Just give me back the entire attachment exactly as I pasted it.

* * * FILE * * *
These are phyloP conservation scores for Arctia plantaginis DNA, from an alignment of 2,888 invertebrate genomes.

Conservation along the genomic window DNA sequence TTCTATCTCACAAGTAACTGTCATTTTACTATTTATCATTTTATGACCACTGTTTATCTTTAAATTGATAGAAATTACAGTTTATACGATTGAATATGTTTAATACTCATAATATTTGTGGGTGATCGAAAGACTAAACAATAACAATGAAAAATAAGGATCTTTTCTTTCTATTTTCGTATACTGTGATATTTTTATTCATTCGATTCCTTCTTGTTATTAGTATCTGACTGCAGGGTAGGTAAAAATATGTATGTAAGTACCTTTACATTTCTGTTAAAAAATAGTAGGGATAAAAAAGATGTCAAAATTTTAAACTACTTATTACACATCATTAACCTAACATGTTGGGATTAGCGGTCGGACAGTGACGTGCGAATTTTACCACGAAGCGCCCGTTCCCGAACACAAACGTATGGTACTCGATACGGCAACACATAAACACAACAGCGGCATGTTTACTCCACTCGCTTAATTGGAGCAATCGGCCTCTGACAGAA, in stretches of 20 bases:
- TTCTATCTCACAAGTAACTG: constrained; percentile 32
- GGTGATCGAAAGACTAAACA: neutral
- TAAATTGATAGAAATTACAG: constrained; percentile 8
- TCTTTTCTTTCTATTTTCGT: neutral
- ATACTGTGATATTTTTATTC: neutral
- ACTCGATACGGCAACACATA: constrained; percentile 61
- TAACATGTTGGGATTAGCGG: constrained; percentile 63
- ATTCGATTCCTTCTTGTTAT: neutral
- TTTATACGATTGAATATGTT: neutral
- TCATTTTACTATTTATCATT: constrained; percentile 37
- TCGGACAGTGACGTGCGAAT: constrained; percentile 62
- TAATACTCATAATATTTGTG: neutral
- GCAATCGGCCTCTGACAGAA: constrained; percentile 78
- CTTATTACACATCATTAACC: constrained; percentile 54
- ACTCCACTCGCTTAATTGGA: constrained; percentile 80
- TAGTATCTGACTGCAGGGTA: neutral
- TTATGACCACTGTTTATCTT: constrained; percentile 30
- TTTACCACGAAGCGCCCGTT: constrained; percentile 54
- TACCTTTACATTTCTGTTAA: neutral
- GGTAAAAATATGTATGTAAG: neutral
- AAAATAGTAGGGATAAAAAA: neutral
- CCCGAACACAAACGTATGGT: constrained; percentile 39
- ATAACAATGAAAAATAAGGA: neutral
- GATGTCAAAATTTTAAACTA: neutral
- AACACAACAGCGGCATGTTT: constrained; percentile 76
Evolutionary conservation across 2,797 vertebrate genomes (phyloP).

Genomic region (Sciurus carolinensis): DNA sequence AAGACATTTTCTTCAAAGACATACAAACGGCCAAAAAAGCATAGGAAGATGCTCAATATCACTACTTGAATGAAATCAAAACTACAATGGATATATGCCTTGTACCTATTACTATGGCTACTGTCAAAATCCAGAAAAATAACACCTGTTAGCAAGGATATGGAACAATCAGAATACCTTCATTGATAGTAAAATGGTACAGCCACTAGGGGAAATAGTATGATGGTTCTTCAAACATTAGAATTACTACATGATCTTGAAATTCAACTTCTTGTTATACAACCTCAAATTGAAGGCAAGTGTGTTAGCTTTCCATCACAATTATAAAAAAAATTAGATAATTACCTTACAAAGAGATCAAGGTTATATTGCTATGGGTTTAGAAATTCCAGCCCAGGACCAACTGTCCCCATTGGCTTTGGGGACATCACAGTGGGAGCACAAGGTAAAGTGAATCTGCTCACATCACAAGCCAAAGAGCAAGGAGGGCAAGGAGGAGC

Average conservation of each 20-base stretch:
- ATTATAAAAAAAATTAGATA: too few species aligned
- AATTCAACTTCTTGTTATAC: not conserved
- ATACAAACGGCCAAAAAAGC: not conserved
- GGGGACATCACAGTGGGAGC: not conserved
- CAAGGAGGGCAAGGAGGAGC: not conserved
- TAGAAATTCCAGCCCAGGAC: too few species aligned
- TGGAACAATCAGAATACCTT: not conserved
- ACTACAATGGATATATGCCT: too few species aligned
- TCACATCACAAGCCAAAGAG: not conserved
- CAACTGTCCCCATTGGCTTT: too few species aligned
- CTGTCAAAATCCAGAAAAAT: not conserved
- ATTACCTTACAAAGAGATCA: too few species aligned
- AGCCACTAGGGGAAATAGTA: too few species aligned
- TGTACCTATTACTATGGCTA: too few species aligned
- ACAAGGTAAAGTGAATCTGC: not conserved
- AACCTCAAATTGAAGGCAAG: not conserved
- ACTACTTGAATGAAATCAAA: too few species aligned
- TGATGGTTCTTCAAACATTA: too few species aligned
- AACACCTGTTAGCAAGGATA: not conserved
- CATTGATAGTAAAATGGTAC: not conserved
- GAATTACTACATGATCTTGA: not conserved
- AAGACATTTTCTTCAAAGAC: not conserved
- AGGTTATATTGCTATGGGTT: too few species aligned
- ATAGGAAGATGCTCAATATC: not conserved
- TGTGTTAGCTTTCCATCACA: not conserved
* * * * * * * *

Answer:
These are phyloP conservation scores for Arctia plantaginis DNA, from an alignment of 2,888 invertebrate genomes.

Conservation along the genomic window DNA sequence TTCTATCTCACAAGTAACTGTCATTTTACTATTTATCATTTTATGACCACTGTTTATCTTTAAATTGATAGAAATTACAGTTTATACGATTGAATATGTTTAATACTCATAATATTTGTGGGTGATCGAAAGACTAAACAATAACAATGAAAAATAAGGATCTTTTCTTTCTATTTTCGTATACTGTGATATTTTTATTCATTCGATTCCTTCTTGTTATTAGTATCTGACTGCAGGGTAGGTAAAAATATGTATGTAAGTACCTTTACATTTCTGTTAAAAAATAGTAGGGATAAAAAAGATGTCAAAATTTTAAACTACTTATTACACATCATTAACCTAACATGTTGGGATTAGCGGTCGGACAGTGACGTGCGAATTTTACCACGAAGCGCCCGTTCCCGAACACAAACGTATGGTACTCGATACGGCAACACATAAACACAACAGCGGCATGTTTACTCCACTCGCTTAATTGGAGCAATCGGCCTCTGACAGAA, in stretches of 20 bases:
- TTCTATCTCACAAGTAACTG: constrained; percentile 32
- GGTGATCGAAAGACTAAACA: neutral
- TAAATTGATAGAAATTACAG: constrained; percentile 8
- TCTTTTCTTTCTATTTTCGT: neutral
- ATACTGTGATATTTTTATTC: neutral
- ACTCGATACGGCAACACATA: constrained; percentile 61
- TAACATGTTGGGATTAGCGG: constrained; percentile 63
- ATTCGATTCCTTCTTGTTAT: neutral
- TTTATACGATTGAATATGTT: neutral
- TCATTTTACTATTTATCATT: constrained; percentile 37
- TCGGACAGTGACGTGCGAAT: constrained; percentile 62
- TAATACTCATAATATTTGTG: neutral
- GCAATCGGCCTCTGACAGAA: constrained; percentile 78
- CTTATTACACATCATTAACC: constrained; percentile 54
- ACTCCACTCGCTTAATTGGA: constrained; percentile 80
- TAGTATCTGACTGCAGGGTA: neutral
- TTATGACCACTGTTTATCTT: constrained; percentile 30
- TTTACCACGAAGCGCCCGTT: constrained; percentile 54
- TACCTTTACATTTCTGTTAA: neutral
- GGTAAAAATATGTATGTAAG: neutral
- AAAATAGTAGGGATAAAAAA: neutral
- CCCGAACACAAACGTATGGT: constrained; percentile 39
- ATAACAATGAAAAATAAGGA: neutral
- GATGTCAAAATTTTAAACTA: neutral
- AACACAACAGCGGCATGTTT: constrained; percentile 76
Evolutionary conservation across 2,797 vertebrate genomes (phyloP).

Genomic region (Sciurus carolinensis): DNA sequence AAGACATTTTCTTCAAAGACATACAAACGGCCAAAAAAGCATAGGAAGATGCTCAATATCACTACTTGAATGAAATCAAAACTACAATGGATATATGCCTTGTACCTATTACTATGGCTACTGTCAAAATCCAGAAAAATAACACCTGTTAGCAAGGATATGGAACAATCAGAATACCTTCATTGATAGTAAAATGGTACAGCCACTAGGGGAAATAGTATGATGGTTCTTCAAACATTAGAATTACTACATGATCTTGAAATTCAACTTCTTGTTATACAACCTCAAATTGAAGGCAAGTGTGTTAGCTTTCCATCACAATTATAAAAAAAATTAGATAATTACCTTACAAAGAGATCAAGGTTATATTGCTATGGGTTTAGAAATTCCAGCCCAGGACCAACTGTCCCCATTGGCTTTGGGGACATCACAGTGGGAGCACAAGGTAAAGTGAATCTGCTCACATCACAAGCCAAAGAGCAAGGAGGGCAAGGAGGAGC

Average conservation of each 20-base stretch:
- ATTATAAAAAAAATTAGATA: too few species aligned
- AATTCAACTTCTTGTTATAC: not conserved
- ATACAAACGGCCAAAAAAGC: not conserved
- GGGGACATCACAGTGGGAGC: not conserved
- CAAGGAGGGCAAGGAGGAGC: not conserved
- TAGAAATTCCAGCCCAGGAC: too few species aligned
- TGGAACAATCAGAATACCTT: not conserved
- ACTACAATGGATATATGCCT: too few species aligned
- TCACATCACAAGCCAAAGAG: not conserved
- CAACTGTCCCCATTGGCTTT: too few species aligned
- CTGTCAAAATCCAGAAAAAT: not conserved
- ATTACCTTACAAAGAGATCA: too few species aligned
- AGCCACTAGGGGAAATAGTA: too few species aligned
- TGTACCTATTACTATGGCTA: too few species aligned
- ACAAGGTAAAGTGAATCTGC: not conserved
- AACCTCAAATTGAAGGCAAG: not conserved
- ACTACTTGAATGAAATCAAA: too few species aligned
- TGATGGTTCTTCAAACATTA: too few species aligned
- AACACCTGTTAGCAAGGATA: not conserved
- CATTGATAGTAAAATGGTAC: not conserved
- GAATTACTACATGATCTTGA: not conserved
- AAGACATTTTCTTCAAAGAC: not conserved
- AGGTTATATTGCTATGGGTT: too few species aligned
- ATAGGAAGATGCTCAATATC: not conserved
- TGTGTTAGCTTTCCATCACA: not conserved